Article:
8 Things We Learned at the 2019 DTC Wine Symposium

Every year, the DTC Wine Symposium addresses the timely issues affecting direct to consumer marketing and sales. Group panels and keynote speakers zero in on what managers need to know now in the context of a rapidly changing sales channel.

Our team identified several actionable takeaways from this year’s symposium. In no particular order, here are eight.

Micro-influencers are misunderstood

At Benson, we engage influencers in “wine-adjacent” lifestyle topics such as home entertaining, décor, and travel to pull new consumers into our clients’ digital ecosystems. So while our clients have had success with these programs, it was fascinating for us to hear DTC managers’ perspective – many complained that micro-influencers are always asking for comp’d tastings! Our suggestion: shuffle influencer inquiries to the PR team or your PR agency for vetting to ensure that consistent brand messages are shared and the most is made from their visit.

Rules governing social media are evolving

Making the wrong move on social media, even accidentally, can result in loss of license or severe fines. Thankfully, Tracy Genesen at Wine Institute shared some important rules and best practices for staying legal on social media. These are the key lessons we walked away with:

  • Put your social media in the hands of industry-savvy professionals you trust
  • Get all stakeholders on the same page on what is and isn’t legal before starting social media program.
  • Don’t assume previous rules are still in effect.

At Benson, our team stays up to date on regulations in the wine and spirit space, better protecting our digital marketing clients. Should you have specific questions about what is and isn’t legal in your marketing campaigns, we recommend referring to The Wine Institute for more information.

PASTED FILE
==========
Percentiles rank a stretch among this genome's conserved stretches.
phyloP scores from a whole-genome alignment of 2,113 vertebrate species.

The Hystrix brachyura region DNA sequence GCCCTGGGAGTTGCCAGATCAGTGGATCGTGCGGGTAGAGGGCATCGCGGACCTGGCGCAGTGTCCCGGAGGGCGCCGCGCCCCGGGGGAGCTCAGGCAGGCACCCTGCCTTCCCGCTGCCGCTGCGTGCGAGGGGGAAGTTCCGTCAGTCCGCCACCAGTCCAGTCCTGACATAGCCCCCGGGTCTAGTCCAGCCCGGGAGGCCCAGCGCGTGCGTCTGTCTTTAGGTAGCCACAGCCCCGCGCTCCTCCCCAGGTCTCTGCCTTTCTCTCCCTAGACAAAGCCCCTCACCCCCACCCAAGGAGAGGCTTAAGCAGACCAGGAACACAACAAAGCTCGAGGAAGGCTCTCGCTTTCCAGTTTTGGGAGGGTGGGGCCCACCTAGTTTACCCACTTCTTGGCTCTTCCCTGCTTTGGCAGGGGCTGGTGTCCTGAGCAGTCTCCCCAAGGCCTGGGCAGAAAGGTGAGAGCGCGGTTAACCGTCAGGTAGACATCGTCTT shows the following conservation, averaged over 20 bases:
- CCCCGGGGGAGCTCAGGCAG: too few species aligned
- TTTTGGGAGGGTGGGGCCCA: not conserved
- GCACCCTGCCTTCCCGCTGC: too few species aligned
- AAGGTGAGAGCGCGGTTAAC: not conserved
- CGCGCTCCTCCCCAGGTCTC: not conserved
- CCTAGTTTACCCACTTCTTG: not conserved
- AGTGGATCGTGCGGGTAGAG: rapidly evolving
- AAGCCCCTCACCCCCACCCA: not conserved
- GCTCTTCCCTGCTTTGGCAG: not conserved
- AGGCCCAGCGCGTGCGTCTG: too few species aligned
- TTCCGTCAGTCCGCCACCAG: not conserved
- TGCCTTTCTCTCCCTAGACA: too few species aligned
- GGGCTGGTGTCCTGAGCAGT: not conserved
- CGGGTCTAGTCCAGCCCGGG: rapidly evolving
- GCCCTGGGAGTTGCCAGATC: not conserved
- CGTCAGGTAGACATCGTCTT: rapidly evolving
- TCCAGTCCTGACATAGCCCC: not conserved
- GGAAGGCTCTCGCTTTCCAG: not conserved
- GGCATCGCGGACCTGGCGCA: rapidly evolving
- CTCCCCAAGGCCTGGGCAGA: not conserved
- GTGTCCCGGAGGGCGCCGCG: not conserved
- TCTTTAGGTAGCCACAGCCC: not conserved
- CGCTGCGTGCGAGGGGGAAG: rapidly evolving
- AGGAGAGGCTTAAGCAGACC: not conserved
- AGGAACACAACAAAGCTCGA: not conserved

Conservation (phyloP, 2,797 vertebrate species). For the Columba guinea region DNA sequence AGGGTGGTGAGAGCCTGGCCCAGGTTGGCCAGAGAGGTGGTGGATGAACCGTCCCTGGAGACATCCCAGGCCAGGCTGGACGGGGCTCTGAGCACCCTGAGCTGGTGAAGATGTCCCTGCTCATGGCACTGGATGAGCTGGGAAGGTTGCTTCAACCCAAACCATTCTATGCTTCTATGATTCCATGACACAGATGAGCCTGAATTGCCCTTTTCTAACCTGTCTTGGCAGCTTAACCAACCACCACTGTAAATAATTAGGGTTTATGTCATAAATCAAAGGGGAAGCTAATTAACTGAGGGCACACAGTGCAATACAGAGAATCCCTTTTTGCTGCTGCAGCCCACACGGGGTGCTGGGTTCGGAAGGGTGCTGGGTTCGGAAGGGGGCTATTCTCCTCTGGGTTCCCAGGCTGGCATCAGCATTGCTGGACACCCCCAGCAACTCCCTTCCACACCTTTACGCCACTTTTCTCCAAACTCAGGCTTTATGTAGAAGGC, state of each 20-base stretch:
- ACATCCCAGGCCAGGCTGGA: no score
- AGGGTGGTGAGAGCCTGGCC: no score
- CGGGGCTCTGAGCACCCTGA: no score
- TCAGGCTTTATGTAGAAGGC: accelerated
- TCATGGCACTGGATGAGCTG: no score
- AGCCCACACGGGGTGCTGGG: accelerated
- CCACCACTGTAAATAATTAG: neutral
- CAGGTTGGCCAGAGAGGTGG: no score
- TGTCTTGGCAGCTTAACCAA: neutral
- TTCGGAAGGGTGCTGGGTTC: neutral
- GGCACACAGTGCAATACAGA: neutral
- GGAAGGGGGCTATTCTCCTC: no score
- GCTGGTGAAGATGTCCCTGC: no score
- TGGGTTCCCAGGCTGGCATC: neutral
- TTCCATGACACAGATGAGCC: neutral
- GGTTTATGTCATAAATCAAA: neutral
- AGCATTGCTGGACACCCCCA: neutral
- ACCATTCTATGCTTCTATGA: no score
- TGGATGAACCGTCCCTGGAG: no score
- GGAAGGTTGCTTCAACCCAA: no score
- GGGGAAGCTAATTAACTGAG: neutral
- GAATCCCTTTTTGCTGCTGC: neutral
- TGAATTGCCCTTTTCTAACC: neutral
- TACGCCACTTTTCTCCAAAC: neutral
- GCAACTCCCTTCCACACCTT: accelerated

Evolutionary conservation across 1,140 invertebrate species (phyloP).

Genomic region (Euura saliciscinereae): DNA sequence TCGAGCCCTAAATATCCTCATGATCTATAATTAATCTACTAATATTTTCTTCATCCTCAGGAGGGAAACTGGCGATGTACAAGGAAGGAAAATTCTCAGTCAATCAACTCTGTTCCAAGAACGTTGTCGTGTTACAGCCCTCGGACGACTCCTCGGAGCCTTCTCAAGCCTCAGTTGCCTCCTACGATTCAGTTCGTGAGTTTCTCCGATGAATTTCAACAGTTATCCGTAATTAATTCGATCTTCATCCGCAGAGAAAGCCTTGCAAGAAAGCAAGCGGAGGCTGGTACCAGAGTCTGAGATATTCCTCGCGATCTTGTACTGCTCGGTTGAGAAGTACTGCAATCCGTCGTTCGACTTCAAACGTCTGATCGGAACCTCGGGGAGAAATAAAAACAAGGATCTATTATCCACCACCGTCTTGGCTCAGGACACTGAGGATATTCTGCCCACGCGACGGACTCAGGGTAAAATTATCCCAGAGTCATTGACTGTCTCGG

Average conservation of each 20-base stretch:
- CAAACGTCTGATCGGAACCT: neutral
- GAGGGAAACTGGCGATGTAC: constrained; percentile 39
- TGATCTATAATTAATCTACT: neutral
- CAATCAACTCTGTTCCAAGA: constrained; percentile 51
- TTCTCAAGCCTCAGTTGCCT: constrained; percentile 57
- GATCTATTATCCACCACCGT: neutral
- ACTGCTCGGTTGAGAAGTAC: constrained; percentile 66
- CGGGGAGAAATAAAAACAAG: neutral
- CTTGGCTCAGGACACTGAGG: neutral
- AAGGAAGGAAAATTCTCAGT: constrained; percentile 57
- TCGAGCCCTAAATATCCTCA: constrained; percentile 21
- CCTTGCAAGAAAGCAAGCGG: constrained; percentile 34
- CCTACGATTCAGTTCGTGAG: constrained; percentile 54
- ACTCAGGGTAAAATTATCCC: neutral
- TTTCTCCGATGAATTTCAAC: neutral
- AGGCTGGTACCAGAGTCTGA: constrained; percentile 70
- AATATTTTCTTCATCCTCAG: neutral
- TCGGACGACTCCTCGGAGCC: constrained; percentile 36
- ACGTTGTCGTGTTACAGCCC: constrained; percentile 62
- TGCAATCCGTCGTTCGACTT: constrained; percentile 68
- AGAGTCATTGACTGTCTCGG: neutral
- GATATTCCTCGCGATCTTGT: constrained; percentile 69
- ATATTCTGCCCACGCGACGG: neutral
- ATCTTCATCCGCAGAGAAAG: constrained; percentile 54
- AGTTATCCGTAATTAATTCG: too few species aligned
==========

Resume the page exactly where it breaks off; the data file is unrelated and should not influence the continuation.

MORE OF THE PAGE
Social media is often overlooked

Social media is not always valued as an important part of the overall marketing communication strategy. We heard that some DTC managers of smaller wineries view social media as an optional extra that might be tacked onto an employee’s existing job duties. With this mentality, social is simply not used to its full potential – as part of a comprehensive marketing strategy. Social media can be utilized to strengthen bonds with your existing fanbase, to share time-sensitive information, to encourage online sales and in-person visits, and moreover, to communicate your brand story to a new audience. In planning out your brand’s social media content and putting attention into community management, your holistic marketing strategy is immediately strengthened – as well as your ability to reach a wider (and often, younger) demographic.

The wine industry is overlooking female consumers

… and missing out on the 7 trillion dollars they spend in the US each year. The previously dependable “older male, wine collector” customer persona is increasingly becoming a relic of the past. To keep up with the times, Kristi Faulkner of WomenKind urged DTCWS attendees not to underestimate the buying power, and wine interest, American women possess. If you’re ready to take the jump, don’t assume marketing to women will be similar to your previous tactics. Kristi recommends to:

  • Create an immersive/engaging experience in your tasting room
  • Draw your female customers into the story of the brand
  • Create an emotional experience for her, as it is more likely to be remembered

The key question tasting room managers should be asking themselves is: When a woman walks into your winery, what senses can you engage in the first five minutes?